In a matter of weeks, the downtown Montauk oceanfront will be saved from falling into the Atlantic. This should not be a cause for celebration. All the work and expense that the United States Army Corps of Engineers will pour into the project is nothing more than buying time.
For decades, elected officials have been told that the few hotels, condominiums, and private houses on the Montauk oceanfront were doomed; for just as long they have been unwilling to confront the inevitable. An initial $11.5 million federal project for Montauk that is now beginning should be interpreted as an admission of defeat, not success. The corps might as well just pile American taxpayers’ cash on the beach and cut out the middlemen.
In East Hampton, yet another study is underway, but if history is any guide, its recommendations will be mostly ignored, the same way the town’s earlier work on coastal erosion has not led to adequate policy responses. There is nothing to suggest that the town board will act on its own advice this time around. An obvious conclusion is that the Army Corps work in Montauk — and subsequent beach-building every four years until 2033 — will take the pressure off the town to act, foisting the problem off on another generation to solve.
As the Army Corps sees it, downtown Montauk was already at the end of the line. The corps’s way of looking at shoreline risk is in a series of descending steps, the last of which includes moving sand around. In order of preference, the corps’s first choice is improving the way communities deal with land through tougher building codes backed up by strict zoning regulations. Farther down the list it calls for using the lever of expensive, difficult-to-get federal flood insurance to dissuade construction in the danger zones. Lower still is the option of relocating or buying out homeowners and businesses. The last lines of defense are projects the Army Corps defines as “structural,” that is, building sea walls, piling boulders, and rebuilding a temporary beach. Put simply, when all else fails, sand.
Beyond the political will, the problem is who pays. It is easy for the corps to say structures should be removed from the beach zone when it is not footing the bill. That cost is the locality’s alone, not United States taxpayers’. The corps has ideas, of course. In the documentation for the Montauk work, it describes a scenario in which owners could sell out to the town or another entity then pay rent on the properties for 25 years if they wanted to stay on.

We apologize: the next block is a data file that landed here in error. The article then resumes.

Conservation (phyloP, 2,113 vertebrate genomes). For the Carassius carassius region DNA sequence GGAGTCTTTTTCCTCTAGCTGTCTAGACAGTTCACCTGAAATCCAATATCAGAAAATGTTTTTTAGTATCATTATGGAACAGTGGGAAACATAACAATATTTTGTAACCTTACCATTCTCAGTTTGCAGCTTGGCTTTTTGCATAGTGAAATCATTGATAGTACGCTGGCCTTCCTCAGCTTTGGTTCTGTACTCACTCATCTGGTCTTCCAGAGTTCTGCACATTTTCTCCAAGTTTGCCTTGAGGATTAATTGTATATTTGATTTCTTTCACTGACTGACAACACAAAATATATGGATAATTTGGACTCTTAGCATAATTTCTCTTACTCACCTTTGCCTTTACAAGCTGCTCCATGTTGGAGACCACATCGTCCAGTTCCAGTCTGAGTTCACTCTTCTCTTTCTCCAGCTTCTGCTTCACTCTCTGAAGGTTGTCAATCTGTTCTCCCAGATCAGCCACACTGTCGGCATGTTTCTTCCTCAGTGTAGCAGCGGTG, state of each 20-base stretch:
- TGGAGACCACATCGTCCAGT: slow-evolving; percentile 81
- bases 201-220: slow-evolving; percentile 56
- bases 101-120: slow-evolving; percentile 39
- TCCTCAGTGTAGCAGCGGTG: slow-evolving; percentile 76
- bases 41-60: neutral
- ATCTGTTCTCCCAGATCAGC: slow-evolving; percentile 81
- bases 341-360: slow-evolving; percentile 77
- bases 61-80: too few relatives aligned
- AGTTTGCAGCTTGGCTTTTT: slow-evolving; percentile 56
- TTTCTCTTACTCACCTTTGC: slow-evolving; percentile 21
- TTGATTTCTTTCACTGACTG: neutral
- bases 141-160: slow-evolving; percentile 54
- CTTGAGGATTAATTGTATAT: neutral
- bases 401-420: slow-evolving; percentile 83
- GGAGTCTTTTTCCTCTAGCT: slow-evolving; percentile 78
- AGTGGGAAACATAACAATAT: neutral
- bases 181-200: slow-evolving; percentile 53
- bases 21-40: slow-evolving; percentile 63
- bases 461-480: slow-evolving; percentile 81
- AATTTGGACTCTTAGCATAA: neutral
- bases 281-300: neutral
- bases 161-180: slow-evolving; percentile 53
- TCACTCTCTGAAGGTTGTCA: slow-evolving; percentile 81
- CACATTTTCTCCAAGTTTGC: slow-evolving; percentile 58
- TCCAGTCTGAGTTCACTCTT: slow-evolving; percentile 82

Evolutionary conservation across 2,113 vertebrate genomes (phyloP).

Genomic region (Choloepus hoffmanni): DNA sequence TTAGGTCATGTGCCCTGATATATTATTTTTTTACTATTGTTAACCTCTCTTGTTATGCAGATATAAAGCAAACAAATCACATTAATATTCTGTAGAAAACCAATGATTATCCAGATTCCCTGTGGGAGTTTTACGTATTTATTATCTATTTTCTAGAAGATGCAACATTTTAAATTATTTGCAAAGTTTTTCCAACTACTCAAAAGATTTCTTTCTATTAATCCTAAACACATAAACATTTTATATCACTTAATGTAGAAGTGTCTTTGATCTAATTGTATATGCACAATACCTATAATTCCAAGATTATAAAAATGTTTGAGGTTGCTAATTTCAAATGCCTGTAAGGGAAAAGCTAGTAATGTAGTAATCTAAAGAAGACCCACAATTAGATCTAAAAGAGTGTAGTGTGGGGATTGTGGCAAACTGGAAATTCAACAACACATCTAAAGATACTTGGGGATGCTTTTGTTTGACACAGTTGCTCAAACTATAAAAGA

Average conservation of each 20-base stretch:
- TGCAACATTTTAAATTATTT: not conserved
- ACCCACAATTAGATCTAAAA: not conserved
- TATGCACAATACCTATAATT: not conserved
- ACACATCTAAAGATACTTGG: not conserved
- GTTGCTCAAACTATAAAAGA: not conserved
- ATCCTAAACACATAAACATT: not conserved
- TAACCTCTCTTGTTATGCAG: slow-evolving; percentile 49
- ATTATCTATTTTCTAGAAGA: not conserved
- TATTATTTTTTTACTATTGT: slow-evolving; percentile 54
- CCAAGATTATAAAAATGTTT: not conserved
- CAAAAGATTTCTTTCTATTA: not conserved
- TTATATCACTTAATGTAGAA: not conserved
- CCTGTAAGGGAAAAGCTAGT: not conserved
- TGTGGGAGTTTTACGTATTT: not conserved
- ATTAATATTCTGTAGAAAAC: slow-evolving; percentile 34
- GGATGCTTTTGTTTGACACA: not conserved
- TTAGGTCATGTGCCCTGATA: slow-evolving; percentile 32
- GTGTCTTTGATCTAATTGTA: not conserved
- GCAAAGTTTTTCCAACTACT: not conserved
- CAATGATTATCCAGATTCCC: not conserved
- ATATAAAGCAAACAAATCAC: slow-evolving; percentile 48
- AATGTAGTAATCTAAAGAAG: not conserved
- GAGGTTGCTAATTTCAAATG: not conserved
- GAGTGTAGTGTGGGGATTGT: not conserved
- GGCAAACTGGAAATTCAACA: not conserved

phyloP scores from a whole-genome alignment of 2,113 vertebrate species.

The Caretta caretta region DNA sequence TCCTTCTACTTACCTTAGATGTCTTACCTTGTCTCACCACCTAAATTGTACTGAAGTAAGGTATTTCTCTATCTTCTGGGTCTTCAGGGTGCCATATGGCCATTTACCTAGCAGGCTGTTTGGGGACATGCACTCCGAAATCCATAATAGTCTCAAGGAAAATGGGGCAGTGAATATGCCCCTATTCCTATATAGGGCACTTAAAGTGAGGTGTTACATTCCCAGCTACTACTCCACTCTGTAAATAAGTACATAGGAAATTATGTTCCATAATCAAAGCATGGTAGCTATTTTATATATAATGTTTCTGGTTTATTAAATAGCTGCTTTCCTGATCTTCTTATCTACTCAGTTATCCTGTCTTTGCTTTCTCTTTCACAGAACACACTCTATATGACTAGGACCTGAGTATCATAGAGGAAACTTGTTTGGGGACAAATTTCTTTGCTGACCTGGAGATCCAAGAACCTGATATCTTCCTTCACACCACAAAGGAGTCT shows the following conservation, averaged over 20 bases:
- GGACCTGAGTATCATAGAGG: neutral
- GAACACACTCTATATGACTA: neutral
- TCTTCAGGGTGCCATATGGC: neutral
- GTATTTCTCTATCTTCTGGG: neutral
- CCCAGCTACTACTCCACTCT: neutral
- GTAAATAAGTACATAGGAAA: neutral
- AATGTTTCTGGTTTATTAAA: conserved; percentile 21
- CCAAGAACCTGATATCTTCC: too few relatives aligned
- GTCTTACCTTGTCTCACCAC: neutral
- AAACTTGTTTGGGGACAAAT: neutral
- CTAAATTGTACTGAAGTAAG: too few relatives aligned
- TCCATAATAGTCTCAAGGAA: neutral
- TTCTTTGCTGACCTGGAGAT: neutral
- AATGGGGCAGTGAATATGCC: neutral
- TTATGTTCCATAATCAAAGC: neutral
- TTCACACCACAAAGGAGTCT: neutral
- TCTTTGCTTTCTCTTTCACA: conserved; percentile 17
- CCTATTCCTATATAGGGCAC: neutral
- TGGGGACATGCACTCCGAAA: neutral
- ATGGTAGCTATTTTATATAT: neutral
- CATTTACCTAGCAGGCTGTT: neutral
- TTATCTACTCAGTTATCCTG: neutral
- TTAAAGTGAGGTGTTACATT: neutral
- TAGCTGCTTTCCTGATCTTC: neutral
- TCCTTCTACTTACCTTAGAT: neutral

A buy-and-lease-back program would allow homeowners and businesses time to make other plans so that as the end of the 30-year sand replenishment program approaches, the town and county are not in the same place. In addition, the corps suggests strengthened local post-storm redevelopment strategies that could recognize storm risks and provide direction for the rebuilding of communities in a “more sustainable manner.” By that, it means retreat: eliminating shoreline structures and nurturing new protective dunes.
The Montauk work beginning this week is part of the Fire Island to Montauk Point Reformulation Study, for which Congress set aside $1.7 billion to protect roughly 4,400 structures. The money came amid a spasm of projects after Superstorm Sandy blasted the Northeast in 2012, but there is no assurance that Washington, D.C., will be that generous again.
To underscore how past policies have been impossible to implement, consider that the biggest violator is East Hampton Town itself -- on the same Montauk Beach. The sandbag seawall now exposed after a prolonged series of winter storms should have been removed within nine months of its completion in 2015, under town law. It was not because there seemed no good alternative at the time, or at least none worth the political risk to the then-town board majority. There simply wasn't the will to let the hotels alll fall into the ocean.
Throughout, the East End towns and villages have confronted the danger not as a shared responsibility but with an attitude of “Let’s wait for the Army Corps,” instead of being brave enough to take the preceding steps. It would be costly leaving it up to the towns and villages to help by buying out certain property owners to reduce the number of structures in high-risk areas, even if that seems the best option for the long haul. Now is the time to prepare for what is to come.
Sand represents a failure of policy, not a success. And it will not last.